“I think medical marijuana is a hoax,” Greisamer said.
“Maybe 10 percent of the people who use it get some medical benefit, but most people are using [authorizations] to get pot.
“Some people are celebrating the fact that Washington has legalized this now, saying that people will flock here, use legal marijuana and go home happy.
“This is such a misguided thing,” Greisamer continued.
“Part of the problem in schools right now are kids who come to school stoned or abused or sleepy, impaired in some way.
“It's a problem for them; it's a problem for our society.”
Tharinger said that in the '60s, “I never thought I'd be in the Legislature talking about pot, but I'm here.
“I do differ from my opponent here. We had some very compelling testimony in the Legislature about medical marijuana, like a retired Marine who used [non-psychoactive] marijuana to treat his young son's epilepsy.”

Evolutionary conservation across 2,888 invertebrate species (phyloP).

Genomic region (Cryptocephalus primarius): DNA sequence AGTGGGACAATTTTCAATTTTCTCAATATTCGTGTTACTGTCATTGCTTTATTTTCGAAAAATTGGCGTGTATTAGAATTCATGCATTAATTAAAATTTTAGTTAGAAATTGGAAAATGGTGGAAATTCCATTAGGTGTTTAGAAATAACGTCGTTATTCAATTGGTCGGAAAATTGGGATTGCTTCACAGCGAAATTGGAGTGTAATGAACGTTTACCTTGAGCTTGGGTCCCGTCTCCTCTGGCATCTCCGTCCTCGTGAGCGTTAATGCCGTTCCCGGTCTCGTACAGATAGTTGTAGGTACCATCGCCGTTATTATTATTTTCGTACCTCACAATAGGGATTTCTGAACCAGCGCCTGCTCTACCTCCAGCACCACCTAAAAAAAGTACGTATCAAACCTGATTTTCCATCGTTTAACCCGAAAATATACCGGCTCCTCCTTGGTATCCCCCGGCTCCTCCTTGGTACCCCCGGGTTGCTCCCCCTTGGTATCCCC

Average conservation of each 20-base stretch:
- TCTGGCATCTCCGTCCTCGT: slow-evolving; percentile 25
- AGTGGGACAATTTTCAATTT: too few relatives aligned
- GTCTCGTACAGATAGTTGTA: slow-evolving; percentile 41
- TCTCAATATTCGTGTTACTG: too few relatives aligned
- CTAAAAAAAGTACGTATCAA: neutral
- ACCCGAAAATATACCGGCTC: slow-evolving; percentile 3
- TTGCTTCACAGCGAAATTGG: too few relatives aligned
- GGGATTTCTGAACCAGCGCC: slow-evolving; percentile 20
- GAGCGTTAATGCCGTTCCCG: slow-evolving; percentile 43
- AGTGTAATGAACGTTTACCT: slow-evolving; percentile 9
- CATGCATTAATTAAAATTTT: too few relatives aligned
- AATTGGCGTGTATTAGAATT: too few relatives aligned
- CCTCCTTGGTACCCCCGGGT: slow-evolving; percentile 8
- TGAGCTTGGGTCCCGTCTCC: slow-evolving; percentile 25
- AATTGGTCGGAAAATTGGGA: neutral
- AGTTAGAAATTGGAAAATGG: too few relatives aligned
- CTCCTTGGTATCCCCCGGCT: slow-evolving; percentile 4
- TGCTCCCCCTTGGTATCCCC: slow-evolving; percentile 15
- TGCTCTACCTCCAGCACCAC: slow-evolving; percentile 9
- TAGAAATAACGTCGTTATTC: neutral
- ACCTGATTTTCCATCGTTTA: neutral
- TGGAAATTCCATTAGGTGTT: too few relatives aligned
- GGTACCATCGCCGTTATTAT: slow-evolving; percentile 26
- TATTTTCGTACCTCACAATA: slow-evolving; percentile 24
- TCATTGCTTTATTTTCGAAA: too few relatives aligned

Approved in 2012
State voters approved recreational marijuana in 2012.
Tharinger said he heard projections of $450 million in retail marijuana-related tax revenue, and his response was, “What are you smoking?”
“There is the idea that we are going to use marijuana tax to fund our obligation to the schools, but I think that's a little hopeful,” he said.
“There will be challenges, there is no question, and I think four-way stops will become pretty interesting.”
The commissioner candidates were slated to appear at the Port Townsend Rotary Club on Tuesday and have one more pre-primary forum scheduled at 7 p.m. Thursday at the Quilcene Community Center, 294952 U.S. Highway 101.
Jefferson County Editor Charlie Bermant can be reached at 360-385-2335 or firstname.lastname@example.org.
Last modified: July 15. 2014 7:39PM